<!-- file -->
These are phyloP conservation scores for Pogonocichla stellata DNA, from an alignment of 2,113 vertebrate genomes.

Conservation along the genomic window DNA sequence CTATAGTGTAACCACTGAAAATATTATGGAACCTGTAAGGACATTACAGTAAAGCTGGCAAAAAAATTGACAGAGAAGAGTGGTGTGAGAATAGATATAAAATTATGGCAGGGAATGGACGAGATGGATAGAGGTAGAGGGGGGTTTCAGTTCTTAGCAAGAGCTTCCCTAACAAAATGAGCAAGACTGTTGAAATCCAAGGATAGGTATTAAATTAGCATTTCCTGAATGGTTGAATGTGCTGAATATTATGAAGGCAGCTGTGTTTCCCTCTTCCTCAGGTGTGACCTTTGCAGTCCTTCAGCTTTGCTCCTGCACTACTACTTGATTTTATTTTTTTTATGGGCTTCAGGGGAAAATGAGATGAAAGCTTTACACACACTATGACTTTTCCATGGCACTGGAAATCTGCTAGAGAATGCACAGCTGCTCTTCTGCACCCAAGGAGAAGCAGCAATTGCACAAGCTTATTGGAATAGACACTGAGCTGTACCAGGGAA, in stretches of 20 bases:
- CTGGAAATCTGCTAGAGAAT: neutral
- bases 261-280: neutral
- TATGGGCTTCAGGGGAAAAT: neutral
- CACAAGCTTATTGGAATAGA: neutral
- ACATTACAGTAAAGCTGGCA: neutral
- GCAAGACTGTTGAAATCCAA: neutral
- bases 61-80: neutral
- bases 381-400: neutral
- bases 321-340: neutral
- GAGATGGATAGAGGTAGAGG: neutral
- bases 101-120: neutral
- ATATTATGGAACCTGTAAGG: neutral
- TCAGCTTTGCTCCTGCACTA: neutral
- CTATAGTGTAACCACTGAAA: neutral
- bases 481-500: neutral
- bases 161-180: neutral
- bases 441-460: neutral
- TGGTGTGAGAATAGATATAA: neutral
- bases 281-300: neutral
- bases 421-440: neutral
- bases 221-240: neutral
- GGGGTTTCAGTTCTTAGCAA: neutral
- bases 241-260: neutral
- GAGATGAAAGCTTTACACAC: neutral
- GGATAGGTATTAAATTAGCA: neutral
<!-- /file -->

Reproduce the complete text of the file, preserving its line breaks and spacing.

These are phyloP conservation scores for Pogonocichla stellata DNA, from an alignment of 2,113 vertebrate genomes.

Conservation along the genomic window DNA sequence CTATAGTGTAACCACTGAAAATATTATGGAACCTGTAAGGACATTACAGTAAAGCTGGCAAAAAAATTGACAGAGAAGAGTGGTGTGAGAATAGATATAAAATTATGGCAGGGAATGGACGAGATGGATAGAGGTAGAGGGGGGTTTCAGTTCTTAGCAAGAGCTTCCCTAACAAAATGAGCAAGACTGTTGAAATCCAAGGATAGGTATTAAATTAGCATTTCCTGAATGGTTGAATGTGCTGAATATTATGAAGGCAGCTGTGTTTCCCTCTTCCTCAGGTGTGACCTTTGCAGTCCTTCAGCTTTGCTCCTGCACTACTACTTGATTTTATTTTTTTTATGGGCTTCAGGGGAAAATGAGATGAAAGCTTTACACACACTATGACTTTTCCATGGCACTGGAAATCTGCTAGAGAATGCACAGCTGCTCTTCTGCACCCAAGGAGAAGCAGCAATTGCACAAGCTTATTGGAATAGACACTGAGCTGTACCAGGGAA, in stretches of 20 bases:
- CTGGAAATCTGCTAGAGAAT: neutral
- bases 261-280: neutral
- TATGGGCTTCAGGGGAAAAT: neutral
- CACAAGCTTATTGGAATAGA: neutral
- ACATTACAGTAAAGCTGGCA: neutral
- GCAAGACTGTTGAAATCCAA: neutral
- bases 61-80: neutral
- bases 381-400: neutral
- bases 321-340: neutral
- GAGATGGATAGAGGTAGAGG: neutral
- bases 101-120: neutral
- ATATTATGGAACCTGTAAGG: neutral
- TCAGCTTTGCTCCTGCACTA: neutral
- CTATAGTGTAACCACTGAAA: neutral
- bases 481-500: neutral
- bases 161-180: neutral
- bases 441-460: neutral
- TGGTGTGAGAATAGATATAA: neutral
- bases 281-300: neutral
- bases 421-440: neutral
- bases 221-240: neutral
- GGGGTTTCAGTTCTTAGCAA: neutral
- bases 241-260: neutral
- GAGATGAAAGCTTTACACAC: neutral
- GGATAGGTATTAAATTAGCA: neutral